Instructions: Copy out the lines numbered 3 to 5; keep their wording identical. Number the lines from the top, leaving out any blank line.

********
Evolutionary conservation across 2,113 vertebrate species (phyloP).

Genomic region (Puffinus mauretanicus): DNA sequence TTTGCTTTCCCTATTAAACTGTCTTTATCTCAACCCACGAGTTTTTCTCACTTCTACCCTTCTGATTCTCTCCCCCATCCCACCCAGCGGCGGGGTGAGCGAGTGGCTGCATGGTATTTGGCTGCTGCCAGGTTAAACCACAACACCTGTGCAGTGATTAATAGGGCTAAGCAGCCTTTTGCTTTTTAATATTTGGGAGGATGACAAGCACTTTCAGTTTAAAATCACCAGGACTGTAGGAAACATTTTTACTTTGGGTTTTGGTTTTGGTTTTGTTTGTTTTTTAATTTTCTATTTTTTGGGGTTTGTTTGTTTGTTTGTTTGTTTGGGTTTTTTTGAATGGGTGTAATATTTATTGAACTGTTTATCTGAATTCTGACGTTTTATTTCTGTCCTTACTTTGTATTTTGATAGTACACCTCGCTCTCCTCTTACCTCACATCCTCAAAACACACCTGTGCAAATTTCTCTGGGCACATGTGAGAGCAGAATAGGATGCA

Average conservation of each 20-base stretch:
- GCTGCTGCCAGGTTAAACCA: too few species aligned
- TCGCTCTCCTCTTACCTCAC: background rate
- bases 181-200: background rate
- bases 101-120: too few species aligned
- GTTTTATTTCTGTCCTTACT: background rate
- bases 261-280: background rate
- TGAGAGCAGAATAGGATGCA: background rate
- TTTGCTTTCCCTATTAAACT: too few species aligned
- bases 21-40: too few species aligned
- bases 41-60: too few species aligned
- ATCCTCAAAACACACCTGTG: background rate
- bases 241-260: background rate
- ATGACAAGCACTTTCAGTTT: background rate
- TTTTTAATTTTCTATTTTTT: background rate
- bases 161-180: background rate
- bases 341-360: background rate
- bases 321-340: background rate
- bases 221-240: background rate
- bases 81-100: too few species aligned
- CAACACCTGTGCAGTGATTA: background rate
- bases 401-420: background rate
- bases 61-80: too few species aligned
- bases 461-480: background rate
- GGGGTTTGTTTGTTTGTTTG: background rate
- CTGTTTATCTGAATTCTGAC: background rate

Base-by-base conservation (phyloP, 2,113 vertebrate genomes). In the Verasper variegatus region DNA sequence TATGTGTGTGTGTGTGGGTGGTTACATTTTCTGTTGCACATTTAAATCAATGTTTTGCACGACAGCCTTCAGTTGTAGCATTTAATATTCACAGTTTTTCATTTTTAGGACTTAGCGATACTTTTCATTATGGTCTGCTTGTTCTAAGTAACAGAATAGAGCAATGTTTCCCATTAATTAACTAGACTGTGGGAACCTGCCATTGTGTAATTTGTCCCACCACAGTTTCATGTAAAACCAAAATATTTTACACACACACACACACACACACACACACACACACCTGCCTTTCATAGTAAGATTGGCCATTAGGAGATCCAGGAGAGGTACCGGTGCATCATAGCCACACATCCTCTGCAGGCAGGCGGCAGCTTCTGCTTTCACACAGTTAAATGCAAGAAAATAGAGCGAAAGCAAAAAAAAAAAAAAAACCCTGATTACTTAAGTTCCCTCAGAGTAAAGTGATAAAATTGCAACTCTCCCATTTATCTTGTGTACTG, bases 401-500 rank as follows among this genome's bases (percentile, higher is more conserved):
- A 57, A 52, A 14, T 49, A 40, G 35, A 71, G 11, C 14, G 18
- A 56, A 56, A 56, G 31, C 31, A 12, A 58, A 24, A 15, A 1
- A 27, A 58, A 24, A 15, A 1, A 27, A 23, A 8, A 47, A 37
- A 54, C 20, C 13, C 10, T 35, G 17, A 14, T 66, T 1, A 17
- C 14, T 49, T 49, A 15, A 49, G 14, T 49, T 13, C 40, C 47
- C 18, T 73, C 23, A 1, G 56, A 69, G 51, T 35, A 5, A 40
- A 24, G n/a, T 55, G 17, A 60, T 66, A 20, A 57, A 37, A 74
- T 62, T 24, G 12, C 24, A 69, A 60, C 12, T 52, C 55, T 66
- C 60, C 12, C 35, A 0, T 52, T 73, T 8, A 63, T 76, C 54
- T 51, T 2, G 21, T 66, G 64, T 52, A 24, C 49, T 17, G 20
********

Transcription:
Average conservation of each 20-base stretch:
- GCTGCTGCCAGGTTAAACCA: too few species aligned
- TCGCTCTCCTCTTACCTCAC: background rate